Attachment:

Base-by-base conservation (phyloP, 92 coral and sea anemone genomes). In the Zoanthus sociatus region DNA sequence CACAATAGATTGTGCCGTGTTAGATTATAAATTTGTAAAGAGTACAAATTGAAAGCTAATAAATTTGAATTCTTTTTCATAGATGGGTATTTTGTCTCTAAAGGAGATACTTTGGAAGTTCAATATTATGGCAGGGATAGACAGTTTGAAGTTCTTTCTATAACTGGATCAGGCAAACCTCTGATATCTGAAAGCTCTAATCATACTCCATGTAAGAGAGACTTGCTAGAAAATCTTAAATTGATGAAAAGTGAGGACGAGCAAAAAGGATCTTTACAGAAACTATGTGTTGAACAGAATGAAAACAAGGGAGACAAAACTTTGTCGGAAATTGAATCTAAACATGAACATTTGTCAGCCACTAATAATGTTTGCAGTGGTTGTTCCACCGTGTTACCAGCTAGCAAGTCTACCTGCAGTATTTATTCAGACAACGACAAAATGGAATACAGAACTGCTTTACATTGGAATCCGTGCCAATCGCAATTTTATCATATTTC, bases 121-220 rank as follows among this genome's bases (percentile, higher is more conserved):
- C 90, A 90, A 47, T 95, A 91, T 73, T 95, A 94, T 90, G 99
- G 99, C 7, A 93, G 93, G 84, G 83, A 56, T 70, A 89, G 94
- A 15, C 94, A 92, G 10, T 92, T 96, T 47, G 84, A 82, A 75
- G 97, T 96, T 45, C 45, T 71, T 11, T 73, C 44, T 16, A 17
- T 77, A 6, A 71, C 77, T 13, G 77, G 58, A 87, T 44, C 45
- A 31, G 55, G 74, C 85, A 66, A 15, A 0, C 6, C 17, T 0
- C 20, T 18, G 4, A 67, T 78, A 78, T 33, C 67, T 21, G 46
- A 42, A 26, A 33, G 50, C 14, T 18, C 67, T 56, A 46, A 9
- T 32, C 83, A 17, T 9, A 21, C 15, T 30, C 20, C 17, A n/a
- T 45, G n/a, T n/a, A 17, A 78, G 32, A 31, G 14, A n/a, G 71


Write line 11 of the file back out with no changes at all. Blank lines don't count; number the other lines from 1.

- T 45, G n/a, T n/a, A 17, A 78, G 32, A 31, G 14, A n/a, G 71